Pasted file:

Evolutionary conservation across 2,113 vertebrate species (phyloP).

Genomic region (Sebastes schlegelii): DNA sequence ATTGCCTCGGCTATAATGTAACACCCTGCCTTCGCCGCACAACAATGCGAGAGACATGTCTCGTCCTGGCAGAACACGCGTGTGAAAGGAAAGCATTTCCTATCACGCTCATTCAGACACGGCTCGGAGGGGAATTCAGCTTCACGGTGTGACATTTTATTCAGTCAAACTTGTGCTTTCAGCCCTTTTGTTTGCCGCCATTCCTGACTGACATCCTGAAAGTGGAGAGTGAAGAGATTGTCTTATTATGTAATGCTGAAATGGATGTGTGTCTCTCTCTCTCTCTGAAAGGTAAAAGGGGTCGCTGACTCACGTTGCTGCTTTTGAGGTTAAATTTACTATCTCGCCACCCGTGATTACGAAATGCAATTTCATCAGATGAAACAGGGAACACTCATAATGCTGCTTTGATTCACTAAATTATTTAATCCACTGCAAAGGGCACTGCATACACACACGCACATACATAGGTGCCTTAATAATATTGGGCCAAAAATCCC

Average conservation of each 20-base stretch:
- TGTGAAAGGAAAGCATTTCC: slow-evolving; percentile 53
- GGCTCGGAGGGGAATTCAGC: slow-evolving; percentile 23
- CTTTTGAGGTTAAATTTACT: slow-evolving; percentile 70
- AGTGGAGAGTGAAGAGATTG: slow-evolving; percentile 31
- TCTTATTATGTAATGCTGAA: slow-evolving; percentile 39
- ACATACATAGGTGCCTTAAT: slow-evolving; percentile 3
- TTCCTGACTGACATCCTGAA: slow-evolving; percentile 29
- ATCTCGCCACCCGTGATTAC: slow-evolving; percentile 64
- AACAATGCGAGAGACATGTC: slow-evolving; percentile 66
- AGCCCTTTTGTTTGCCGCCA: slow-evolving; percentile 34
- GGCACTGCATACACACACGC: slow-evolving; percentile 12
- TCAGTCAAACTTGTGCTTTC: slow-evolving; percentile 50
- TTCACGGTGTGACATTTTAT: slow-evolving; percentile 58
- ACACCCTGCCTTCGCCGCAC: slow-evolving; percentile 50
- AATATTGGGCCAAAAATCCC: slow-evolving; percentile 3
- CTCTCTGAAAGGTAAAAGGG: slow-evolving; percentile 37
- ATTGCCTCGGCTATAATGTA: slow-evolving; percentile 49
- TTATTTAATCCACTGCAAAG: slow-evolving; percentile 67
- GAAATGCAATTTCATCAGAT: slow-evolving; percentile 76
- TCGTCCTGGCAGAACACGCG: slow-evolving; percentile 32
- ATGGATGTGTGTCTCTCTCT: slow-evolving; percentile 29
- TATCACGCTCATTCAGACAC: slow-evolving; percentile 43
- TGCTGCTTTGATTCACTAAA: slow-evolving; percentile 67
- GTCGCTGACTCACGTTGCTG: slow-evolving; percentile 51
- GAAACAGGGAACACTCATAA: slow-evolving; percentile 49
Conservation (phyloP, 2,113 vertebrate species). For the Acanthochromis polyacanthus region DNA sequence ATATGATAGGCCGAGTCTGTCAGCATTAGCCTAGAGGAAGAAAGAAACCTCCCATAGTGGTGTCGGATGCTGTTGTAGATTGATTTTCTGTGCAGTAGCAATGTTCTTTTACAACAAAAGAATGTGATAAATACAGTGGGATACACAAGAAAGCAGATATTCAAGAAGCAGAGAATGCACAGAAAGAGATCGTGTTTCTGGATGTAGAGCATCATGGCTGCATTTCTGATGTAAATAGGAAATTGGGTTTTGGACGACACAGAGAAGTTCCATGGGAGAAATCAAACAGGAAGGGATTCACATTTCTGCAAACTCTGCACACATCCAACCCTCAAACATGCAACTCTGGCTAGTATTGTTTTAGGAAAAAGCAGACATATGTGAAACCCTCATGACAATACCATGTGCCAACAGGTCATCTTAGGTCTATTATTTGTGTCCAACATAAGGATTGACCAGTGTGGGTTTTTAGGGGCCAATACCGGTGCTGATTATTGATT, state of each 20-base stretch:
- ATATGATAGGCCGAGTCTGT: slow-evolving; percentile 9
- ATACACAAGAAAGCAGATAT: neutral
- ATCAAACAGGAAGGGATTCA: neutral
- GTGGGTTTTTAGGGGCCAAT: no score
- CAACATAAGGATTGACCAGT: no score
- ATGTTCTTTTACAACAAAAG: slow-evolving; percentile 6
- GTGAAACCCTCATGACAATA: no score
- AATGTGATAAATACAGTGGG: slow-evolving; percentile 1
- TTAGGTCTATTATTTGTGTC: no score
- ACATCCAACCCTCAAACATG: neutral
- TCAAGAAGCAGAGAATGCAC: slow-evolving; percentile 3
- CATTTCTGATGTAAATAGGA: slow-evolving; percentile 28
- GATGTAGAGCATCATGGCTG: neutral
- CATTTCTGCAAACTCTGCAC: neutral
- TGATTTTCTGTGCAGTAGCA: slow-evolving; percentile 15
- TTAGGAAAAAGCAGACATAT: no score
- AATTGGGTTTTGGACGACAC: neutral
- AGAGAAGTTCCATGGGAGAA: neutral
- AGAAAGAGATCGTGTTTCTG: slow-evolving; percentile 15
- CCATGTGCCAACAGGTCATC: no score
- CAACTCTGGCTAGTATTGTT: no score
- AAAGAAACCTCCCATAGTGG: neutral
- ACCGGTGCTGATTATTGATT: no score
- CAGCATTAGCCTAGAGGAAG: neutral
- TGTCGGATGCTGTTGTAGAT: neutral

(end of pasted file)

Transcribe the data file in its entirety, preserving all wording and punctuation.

Evolutionary conservation across 2,113 vertebrate species (phyloP).

Genomic region (Sebastes schlegelii): DNA sequence ATTGCCTCGGCTATAATGTAACACCCTGCCTTCGCCGCACAACAATGCGAGAGACATGTCTCGTCCTGGCAGAACACGCGTGTGAAAGGAAAGCATTTCCTATCACGCTCATTCAGACACGGCTCGGAGGGGAATTCAGCTTCACGGTGTGACATTTTATTCAGTCAAACTTGTGCTTTCAGCCCTTTTGTTTGCCGCCATTCCTGACTGACATCCTGAAAGTGGAGAGTGAAGAGATTGTCTTATTATGTAATGCTGAAATGGATGTGTGTCTCTCTCTCTCTCTGAAAGGTAAAAGGGGTCGCTGACTCACGTTGCTGCTTTTGAGGTTAAATTTACTATCTCGCCACCCGTGATTACGAAATGCAATTTCATCAGATGAAACAGGGAACACTCATAATGCTGCTTTGATTCACTAAATTATTTAATCCACTGCAAAGGGCACTGCATACACACACGCACATACATAGGTGCCTTAATAATATTGGGCCAAAAATCCC

Average conservation of each 20-base stretch:
- TGTGAAAGGAAAGCATTTCC: slow-evolving; percentile 53
- GGCTCGGAGGGGAATTCAGC: slow-evolving; percentile 23
- CTTTTGAGGTTAAATTTACT: slow-evolving; percentile 70
- AGTGGAGAGTGAAGAGATTG: slow-evolving; percentile 31
- TCTTATTATGTAATGCTGAA: slow-evolving; percentile 39
- ACATACATAGGTGCCTTAAT: slow-evolving; percentile 3
- TTCCTGACTGACATCCTGAA: slow-evolving; percentile 29
- ATCTCGCCACCCGTGATTAC: slow-evolving; percentile 64
- AACAATGCGAGAGACATGTC: slow-evolving; percentile 66
- AGCCCTTTTGTTTGCCGCCA: slow-evolving; percentile 34
- GGCACTGCATACACACACGC: slow-evolving; percentile 12
- TCAGTCAAACTTGTGCTTTC: slow-evolving; percentile 50
- TTCACGGTGTGACATTTTAT: slow-evolving; percentile 58
- ACACCCTGCCTTCGCCGCAC: slow-evolving; percentile 50
- AATATTGGGCCAAAAATCCC: slow-evolving; percentile 3
- CTCTCTGAAAGGTAAAAGGG: slow-evolving; percentile 37
- ATTGCCTCGGCTATAATGTA: slow-evolving; percentile 49
- TTATTTAATCCACTGCAAAG: slow-evolving; percentile 67
- GAAATGCAATTTCATCAGAT: slow-evolving; percentile 76
- TCGTCCTGGCAGAACACGCG: slow-evolving; percentile 32
- ATGGATGTGTGTCTCTCTCT: slow-evolving; percentile 29
- TATCACGCTCATTCAGACAC: slow-evolving; percentile 43
- TGCTGCTTTGATTCACTAAA: slow-evolving; percentile 67
- GTCGCTGACTCACGTTGCTG: slow-evolving; percentile 51
- GAAACAGGGAACACTCATAA: slow-evolving; percentile 49
Conservation (phyloP, 2,113 vertebrate species). For the Acanthochromis polyacanthus region DNA sequence ATATGATAGGCCGAGTCTGTCAGCATTAGCCTAGAGGAAGAAAGAAACCTCCCATAGTGGTGTCGGATGCTGTTGTAGATTGATTTTCTGTGCAGTAGCAATGTTCTTTTACAACAAAAGAATGTGATAAATACAGTGGGATACACAAGAAAGCAGATATTCAAGAAGCAGAGAATGCACAGAAAGAGATCGTGTTTCTGGATGTAGAGCATCATGGCTGCATTTCTGATGTAAATAGGAAATTGGGTTTTGGACGACACAGAGAAGTTCCATGGGAGAAATCAAACAGGAAGGGATTCACATTTCTGCAAACTCTGCACACATCCAACCCTCAAACATGCAACTCTGGCTAGTATTGTTTTAGGAAAAAGCAGACATATGTGAAACCCTCATGACAATACCATGTGCCAACAGGTCATCTTAGGTCTATTATTTGTGTCCAACATAAGGATTGACCAGTGTGGGTTTTTAGGGGCCAATACCGGTGCTGATTATTGATT, state of each 20-base stretch:
- ATATGATAGGCCGAGTCTGT: slow-evolving; percentile 9
- ATACACAAGAAAGCAGATAT: neutral
- ATCAAACAGGAAGGGATTCA: neutral
- GTGGGTTTTTAGGGGCCAAT: no score
- CAACATAAGGATTGACCAGT: no score
- ATGTTCTTTTACAACAAAAG: slow-evolving; percentile 6
- GTGAAACCCTCATGACAATA: no score
- AATGTGATAAATACAGTGGG: slow-evolving; percentile 1
- TTAGGTCTATTATTTGTGTC: no score
- ACATCCAACCCTCAAACATG: neutral
- TCAAGAAGCAGAGAATGCAC: slow-evolving; percentile 3
- CATTTCTGATGTAAATAGGA: slow-evolving; percentile 28
- GATGTAGAGCATCATGGCTG: neutral
- CATTTCTGCAAACTCTGCAC: neutral
- TGATTTTCTGTGCAGTAGCA: slow-evolving; percentile 15
- TTAGGAAAAAGCAGACATAT: no score
- AATTGGGTTTTGGACGACAC: neutral
- AGAGAAGTTCCATGGGAGAA: neutral
- AGAAAGAGATCGTGTTTCTG: slow-evolving; percentile 15
- CCATGTGCCAACAGGTCATC: no score
- CAACTCTGGCTAGTATTGTT: no score
- AAAGAAACCTCCCATAGTGG: neutral
- ACCGGTGCTGATTATTGATT: no score
- CAGCATTAGCCTAGAGGAAG: neutral
- TGTCGGATGCTGTTGTAGAT: neutral